Search This Blog

Friday, December 16, 2011

Chicken Pasta

Easy Chicken Pasta

I forgot to take pictures of our supper last night, but it’s a great, fast dish and I don’t want to forget to tell you about it. Bryan made this for me the night we got engaged and every year around this time, the time we got engaged, I get hungry for it.
Food is very nostalgic for me. Once a year I splurge and buy a box of Cinnamon Toast Crunch. I try to eat oatmeal or Fiber One cereals so Cinnamon Toast Crunch is quite a treat! I love it because when I was a kid my Grandma and I would eat this cereal together when I went to her house. I cannot see Cinnamon Toast Crunch without thinking about my Grandma.
This chicken pasta is the same. Every time I make it I remember the night we got engaged, how excited we were, and how we spend the most of the remaining weekend on the phone sharing our excitement. Just last night we re-lived some of those fun memories.
Chicken Pasta
4 boneless skinless chicken breasts
1 can tomato soup
1 soup can milk
1 tsp basil
2 c. Penne pasta
Brown the chicken breasts in a pan. Remove the chicken and place the soup, milk, and basil in the pan. Combine with a whisk and simmer on low. Add the cooked chicken to the mixture once the soup and milk mixture is combined. Meanwhile, cook pasta per package directions.
Serve the pasta and tomato sauce on a bed of pasta. Serve with corn or a side salad.

Tuesday, December 13, 2011

Extreme Baking

I have not blogged for almost 6 months. I cannot say that I have a good excuse and I assure you that we have eaten in the last few months. I wrote (but never posted) this post in September. Bryan was gone on a work trip so I was at home to entertain myself. Read on to find out what happens when I’m stressed and alone. And, look forward to more frequent blogging.
I got home last night and I wanted to relax but I felt the need to accomplish something so I decided to bake. For me, baking is a great stress reducer and results in a good smelling and awesome tasting product. I did what any not-so-normal human being would do; I whipped up a double batch of my Grandma’s cinnamon rolls and a batch of monster cookies.
This made perfect sense to me, you see, because while the sweet roll dough was rising I would make the monster cookies and in between tending to the dough, I would bake the cookies. In addition, I would use the oven and not have to turn it on later. This is multi-tasking and makes me smile because I’m lame like that.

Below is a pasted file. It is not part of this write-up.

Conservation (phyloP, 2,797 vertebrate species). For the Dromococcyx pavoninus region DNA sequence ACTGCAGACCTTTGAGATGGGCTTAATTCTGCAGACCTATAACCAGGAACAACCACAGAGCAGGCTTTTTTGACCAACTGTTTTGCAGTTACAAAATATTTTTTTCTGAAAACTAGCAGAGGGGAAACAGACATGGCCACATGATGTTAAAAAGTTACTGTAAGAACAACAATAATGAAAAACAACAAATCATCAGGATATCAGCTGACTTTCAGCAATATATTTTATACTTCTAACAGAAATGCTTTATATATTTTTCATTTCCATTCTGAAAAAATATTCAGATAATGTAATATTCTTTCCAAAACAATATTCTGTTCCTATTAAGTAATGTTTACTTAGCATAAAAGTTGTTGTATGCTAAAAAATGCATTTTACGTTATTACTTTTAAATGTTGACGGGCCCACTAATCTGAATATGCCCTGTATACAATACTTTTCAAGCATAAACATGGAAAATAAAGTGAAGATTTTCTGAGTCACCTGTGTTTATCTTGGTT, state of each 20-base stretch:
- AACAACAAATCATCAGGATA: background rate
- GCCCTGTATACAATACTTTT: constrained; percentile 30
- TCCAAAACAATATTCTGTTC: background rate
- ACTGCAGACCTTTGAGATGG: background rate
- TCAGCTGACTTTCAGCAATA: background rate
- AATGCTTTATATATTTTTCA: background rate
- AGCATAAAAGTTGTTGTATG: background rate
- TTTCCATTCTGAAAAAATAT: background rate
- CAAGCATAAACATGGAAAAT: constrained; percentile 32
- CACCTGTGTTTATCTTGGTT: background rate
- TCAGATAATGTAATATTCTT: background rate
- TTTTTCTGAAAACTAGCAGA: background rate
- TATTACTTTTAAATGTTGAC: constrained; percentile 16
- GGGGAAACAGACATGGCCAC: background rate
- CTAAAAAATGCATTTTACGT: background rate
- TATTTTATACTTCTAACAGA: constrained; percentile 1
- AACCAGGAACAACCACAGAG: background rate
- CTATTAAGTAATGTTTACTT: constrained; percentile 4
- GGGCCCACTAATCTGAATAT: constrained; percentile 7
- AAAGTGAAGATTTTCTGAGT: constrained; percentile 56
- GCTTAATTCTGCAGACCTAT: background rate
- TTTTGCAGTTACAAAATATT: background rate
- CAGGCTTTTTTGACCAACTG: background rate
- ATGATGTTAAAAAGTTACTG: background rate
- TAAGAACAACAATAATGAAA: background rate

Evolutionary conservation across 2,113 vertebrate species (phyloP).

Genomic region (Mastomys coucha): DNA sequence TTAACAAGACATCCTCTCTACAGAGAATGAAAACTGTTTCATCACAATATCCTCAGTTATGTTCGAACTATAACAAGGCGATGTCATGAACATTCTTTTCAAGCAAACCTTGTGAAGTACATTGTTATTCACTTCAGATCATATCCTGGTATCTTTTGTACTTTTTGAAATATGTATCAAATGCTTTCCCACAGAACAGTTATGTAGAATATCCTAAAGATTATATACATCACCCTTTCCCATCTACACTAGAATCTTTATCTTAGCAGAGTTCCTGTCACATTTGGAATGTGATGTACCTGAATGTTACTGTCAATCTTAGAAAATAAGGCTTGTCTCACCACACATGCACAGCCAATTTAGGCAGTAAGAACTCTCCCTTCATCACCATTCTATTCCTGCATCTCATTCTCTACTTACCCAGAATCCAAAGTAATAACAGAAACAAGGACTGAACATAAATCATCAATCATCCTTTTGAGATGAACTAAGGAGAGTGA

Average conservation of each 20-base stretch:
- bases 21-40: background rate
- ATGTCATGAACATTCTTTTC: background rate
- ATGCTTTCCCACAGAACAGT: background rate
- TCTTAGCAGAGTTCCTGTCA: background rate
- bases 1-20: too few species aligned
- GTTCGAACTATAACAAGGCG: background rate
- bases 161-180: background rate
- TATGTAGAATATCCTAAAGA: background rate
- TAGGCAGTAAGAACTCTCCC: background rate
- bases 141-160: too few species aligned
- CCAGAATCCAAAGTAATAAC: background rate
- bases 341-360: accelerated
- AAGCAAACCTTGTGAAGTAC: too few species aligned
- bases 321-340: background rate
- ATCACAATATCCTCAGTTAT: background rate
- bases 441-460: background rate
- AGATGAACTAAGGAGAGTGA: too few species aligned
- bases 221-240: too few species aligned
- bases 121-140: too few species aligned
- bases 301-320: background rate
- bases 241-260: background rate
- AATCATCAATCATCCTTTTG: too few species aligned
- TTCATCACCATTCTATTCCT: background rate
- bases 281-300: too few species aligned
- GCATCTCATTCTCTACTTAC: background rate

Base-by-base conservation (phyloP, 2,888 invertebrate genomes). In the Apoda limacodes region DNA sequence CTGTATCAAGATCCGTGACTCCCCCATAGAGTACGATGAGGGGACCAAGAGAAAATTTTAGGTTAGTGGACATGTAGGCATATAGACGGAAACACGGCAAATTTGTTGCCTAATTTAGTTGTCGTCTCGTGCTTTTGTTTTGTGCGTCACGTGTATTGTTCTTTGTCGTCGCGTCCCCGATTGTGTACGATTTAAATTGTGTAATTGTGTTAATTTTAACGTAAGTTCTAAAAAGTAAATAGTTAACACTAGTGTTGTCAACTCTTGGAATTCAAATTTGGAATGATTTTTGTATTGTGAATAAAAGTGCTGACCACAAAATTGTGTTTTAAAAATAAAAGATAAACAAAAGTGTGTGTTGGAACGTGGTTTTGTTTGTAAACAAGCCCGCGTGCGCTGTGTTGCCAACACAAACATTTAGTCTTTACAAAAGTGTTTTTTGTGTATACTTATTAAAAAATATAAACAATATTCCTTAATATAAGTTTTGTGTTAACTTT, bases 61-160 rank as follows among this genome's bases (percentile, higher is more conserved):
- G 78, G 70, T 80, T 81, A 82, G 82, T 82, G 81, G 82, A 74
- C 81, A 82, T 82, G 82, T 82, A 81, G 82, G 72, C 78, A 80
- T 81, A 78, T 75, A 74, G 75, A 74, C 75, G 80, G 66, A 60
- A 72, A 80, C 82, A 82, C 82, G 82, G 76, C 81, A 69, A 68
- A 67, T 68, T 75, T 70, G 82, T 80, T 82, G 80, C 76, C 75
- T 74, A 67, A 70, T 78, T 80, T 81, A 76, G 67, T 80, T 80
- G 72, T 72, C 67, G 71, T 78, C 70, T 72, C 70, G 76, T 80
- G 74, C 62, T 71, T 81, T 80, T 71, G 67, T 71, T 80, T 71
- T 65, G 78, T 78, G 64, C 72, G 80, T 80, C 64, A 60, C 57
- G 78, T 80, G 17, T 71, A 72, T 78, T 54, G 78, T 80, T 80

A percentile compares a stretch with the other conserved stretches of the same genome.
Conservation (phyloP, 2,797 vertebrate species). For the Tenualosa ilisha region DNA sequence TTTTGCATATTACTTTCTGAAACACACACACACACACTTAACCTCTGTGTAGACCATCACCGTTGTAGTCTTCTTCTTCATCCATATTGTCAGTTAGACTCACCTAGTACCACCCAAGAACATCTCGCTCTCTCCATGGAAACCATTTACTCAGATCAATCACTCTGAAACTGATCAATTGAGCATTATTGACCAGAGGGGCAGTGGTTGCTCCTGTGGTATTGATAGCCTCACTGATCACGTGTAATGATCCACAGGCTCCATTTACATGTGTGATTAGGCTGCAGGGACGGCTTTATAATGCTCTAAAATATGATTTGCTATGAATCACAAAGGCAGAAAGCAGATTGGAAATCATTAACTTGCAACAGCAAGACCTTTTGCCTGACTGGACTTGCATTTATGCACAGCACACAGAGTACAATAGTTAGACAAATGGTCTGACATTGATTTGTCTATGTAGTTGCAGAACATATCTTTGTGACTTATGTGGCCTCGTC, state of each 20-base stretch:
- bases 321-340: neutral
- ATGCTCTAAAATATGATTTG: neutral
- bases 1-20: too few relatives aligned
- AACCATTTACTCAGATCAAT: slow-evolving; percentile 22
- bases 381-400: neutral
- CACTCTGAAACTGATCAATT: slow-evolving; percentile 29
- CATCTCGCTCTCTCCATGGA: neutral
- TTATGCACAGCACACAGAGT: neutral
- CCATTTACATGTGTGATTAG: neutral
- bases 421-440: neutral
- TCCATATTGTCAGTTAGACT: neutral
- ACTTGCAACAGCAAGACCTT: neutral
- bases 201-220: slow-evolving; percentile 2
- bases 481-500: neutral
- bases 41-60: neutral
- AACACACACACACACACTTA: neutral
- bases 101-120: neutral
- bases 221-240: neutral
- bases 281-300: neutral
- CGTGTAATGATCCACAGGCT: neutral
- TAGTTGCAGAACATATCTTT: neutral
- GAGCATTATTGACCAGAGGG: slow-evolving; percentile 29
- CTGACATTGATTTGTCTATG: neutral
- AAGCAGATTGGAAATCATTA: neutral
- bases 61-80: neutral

You should be asking why a family of two needs a double batch of cinnamon rolls and monster cookies. The honest answer is that we don’t. However, we were moving in October so I knew we would have much help. These items freeze well and will come in handy later.
I wish I could say that I had pictures but my hands were so covered in flour, dough, and cookie particles that it just did not happen. I also wish I could say that I remembered how much a single recipe of my Grandma’s cinnamon rolls makes! My arms got sore during the kneading process – so sore they were shaking. (This is a sign that I need to work on my arms strength but I am going to ignore this fact. I hope you do too.)
Then, I made the monster cookies. There was nothing new there. I put them in the fridge to chill and went back to the rolls just as my mom called. “What are you doing?” she asked. I nonchalantly told her about my baking expedition and she said, “You know that Grandma’s cinnamon roll recipe makes TWO 9x13 pans on its own. You are going to have FOUR 9 x 13 pans of cinnamon rolls.”
Oh. Shoot.
The rest of my night involved a cinnamon roll assembly line of rolling, buttering, cinnamon-and-sugar-ing, rolling, slicing, and baking. I did not get to the monster cookies (imagine that) but my house smells great and I have a freezer full of goodies to feed an army. At 10:30 the last pan of rolls came out of the oven and I naturally wanted to eat one. Should someone really indulge in a cinnamon role at 10:30 at night? Alone? I didn’t think so, so I considered taking a pan to my neighbors. They would certainly enjoy them, but I do not think baked goods and a random visit from a neighbor is really welcome after say, 9:00 PM. So, I did the only logical thing. I ate the smallest one – you know – for quality control. They are good and will be better with frosting. Next time I will take pictures and blog about these rolls and post some tips and tricks I remembered through the process.
I am going to bake the monster cookies tonight but I am a slow learner as I also have plans to make a carrot cake, a salad for work, and a salad for supper tomorrow night.
If you do not hear from me please come find me under the piles and piles of dishes!
I made it out of the baking extravaganza and our moving crew really enjoyed the cinnamon rolls. I have had at least two additional baking extravaganzas since this September night but I will have to tell you about that later.

Wednesday, July 27, 2011


I love hummus and I finally made it (successfully) starting with dried chickpeas or garbanzo beans instead of canned chickpeas. I tried in this post, but I failed because I failed to cook the chickpeas before blending them with the other ingredients.
The hummus turned out great and I must say that starting with dried chickpeas really does make a difference. The flavor truly is that much better when you start with dried chickpeas. Using dried chickpeas does require advance planning and at least 24 hours and because of this I will keep a can of chickpeas on hand at all times for those instances when I did not plan in advance or get a huge hummus craving that cannot wait.
As with any dried bean, I sifted through them to remove any stones or bad beans. Then, I placed them in a large saucepan with cold water and ½ tsp. salt. The chickpeas soak overnight and are ready the next day.